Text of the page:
- The Washington Times - Thursday, May 13, 2004

The Senate voted 95-3 yesterday to change discipline rules for the federal special education program and to increase funding for disabled students by more than $2 billion a year for the next seven years.

Federal spending for disabled students would increase from $10 billion to $12.4 billion in fiscal 2005, and gradually to $26.1 billion by fiscal 2011, under an amendment offered by Sen. Judd Gregg, New Hampshire Republican, which the Senate adopted 96-1 Wednesday.

“Today, six-and-a-half million children with disabilities receive special education services. Almost all of them, 96 percent, are learning alongside their non-disabled peers,” said Sen. Edward M. Kennedy of Massachusetts, ranking Democrat on the Senate Health, Education, Labor and Pensions Committee.

“It’s our statement as a nation that these children matter and that we will do our part to help their parents and teachers and communities meet their education goals.”

Mr. Gregg, the chairman of the committee, said Republicans and Democrats were in agreement on 90 percent of the bill before debate started on funding issues.

“It is a very strong step forward in the area of addressing the needs of children who have special needs, basically focused on making sure there is less bureaucracy and more care, that teachers have more flexibility and parents have more involvement, and that there is less litigation and more results,” Mr. Gregg said.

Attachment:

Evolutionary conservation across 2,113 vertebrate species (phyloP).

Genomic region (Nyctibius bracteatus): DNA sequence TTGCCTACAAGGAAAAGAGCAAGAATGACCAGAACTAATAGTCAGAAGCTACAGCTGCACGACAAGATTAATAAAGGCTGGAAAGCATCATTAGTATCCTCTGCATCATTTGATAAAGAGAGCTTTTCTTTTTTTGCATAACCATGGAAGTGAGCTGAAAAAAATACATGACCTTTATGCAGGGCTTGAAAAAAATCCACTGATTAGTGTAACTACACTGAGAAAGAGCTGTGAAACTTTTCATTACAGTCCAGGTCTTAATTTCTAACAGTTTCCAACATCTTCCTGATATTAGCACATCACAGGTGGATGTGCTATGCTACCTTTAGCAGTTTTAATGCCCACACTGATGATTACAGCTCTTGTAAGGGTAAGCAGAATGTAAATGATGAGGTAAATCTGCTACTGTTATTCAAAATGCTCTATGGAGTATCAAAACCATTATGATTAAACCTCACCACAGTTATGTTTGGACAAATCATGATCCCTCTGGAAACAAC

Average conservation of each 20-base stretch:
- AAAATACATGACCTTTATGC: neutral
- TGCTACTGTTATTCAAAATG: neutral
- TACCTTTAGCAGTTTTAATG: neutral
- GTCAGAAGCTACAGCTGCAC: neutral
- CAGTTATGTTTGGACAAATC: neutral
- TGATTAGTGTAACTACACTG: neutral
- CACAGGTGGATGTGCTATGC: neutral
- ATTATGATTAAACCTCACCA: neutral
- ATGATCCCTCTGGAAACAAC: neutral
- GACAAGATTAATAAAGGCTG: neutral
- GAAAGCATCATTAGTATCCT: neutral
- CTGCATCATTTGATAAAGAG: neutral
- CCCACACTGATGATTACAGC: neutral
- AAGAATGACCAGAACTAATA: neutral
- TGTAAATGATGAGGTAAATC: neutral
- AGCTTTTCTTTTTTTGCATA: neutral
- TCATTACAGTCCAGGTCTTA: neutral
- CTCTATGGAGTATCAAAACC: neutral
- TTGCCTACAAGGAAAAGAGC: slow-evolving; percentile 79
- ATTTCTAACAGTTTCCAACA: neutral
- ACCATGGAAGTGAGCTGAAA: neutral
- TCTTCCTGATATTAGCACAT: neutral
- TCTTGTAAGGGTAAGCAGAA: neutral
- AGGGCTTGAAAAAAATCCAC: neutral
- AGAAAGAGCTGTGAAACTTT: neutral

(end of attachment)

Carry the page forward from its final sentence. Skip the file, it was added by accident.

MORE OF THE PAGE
The bill, which goes to conference with the House, allows schools to remove a disabled child from the classroom if he causes serious bodily harm to another. The school can keep the child from the classroom for up to 45 days.

Disabled children whose behavior is seriously disruptive also can be removed from school if the behavior is not a result of the child’s disability or the school’s failure to provide needed services to the child.

Disruptive children can be placed in an alternative education program while a complaint and possible appeals by parents are under way.

The bill changes provisions under the 1975 Individuals with Disabilities Education Act that force schools to keep students in their existing special education classroom once a parent files a complaint, regardless of the danger he poses to others.

“The legislation provides more flexibility for schools to discipline students, with safeguards so that discipline is not used as an excuse to halt educational services and is not used to exclude or segregate disabled children because of the failure of the school to provide for the educational needs of the child,” Mr. Kennedy said.

By voice vote, senators adopted a proposal by Sen. Rick Santorum, Pennsylvania Republican, for a four-year pilot program to permit 15 states to waive paperwork and other requirements that cause teachers to spend noninstructional time. The amendment would not allow the Education Department to waive any civil rights requirements.

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